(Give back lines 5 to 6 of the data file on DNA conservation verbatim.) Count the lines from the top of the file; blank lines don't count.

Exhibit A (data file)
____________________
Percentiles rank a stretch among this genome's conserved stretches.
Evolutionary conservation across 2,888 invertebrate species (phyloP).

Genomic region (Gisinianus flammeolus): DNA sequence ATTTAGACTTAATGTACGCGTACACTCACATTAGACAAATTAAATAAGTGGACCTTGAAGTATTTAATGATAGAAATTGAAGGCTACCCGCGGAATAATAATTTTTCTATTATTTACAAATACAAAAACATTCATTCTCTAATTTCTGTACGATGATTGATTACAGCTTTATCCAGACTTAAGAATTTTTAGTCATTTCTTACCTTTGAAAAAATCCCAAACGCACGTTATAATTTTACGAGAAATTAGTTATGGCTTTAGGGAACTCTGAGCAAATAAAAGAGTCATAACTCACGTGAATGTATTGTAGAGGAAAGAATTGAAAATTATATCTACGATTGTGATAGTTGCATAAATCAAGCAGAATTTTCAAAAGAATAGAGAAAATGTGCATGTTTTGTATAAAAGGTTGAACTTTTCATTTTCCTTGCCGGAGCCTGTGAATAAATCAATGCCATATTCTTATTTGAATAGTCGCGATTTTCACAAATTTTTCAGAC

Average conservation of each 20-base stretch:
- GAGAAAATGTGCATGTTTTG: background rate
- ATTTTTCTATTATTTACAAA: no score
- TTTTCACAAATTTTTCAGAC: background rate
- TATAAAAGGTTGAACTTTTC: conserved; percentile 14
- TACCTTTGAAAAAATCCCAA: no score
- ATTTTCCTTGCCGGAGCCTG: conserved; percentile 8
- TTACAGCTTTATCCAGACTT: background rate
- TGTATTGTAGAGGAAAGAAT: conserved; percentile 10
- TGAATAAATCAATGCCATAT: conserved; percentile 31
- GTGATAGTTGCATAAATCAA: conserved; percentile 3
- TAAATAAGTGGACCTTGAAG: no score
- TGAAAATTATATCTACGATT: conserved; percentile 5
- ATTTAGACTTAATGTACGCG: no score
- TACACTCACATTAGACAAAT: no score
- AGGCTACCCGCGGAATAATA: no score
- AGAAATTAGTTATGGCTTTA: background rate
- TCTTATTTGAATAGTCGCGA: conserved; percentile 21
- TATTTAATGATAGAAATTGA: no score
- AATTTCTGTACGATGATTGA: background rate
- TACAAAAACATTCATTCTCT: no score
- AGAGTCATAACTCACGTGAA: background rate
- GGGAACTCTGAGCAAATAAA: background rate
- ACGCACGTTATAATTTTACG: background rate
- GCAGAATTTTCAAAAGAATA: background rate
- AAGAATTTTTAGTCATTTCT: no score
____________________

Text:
- GAGAAAATGTGCATGTTTTG: background rate
- ATTTTTCTATTATTTACAAA: no score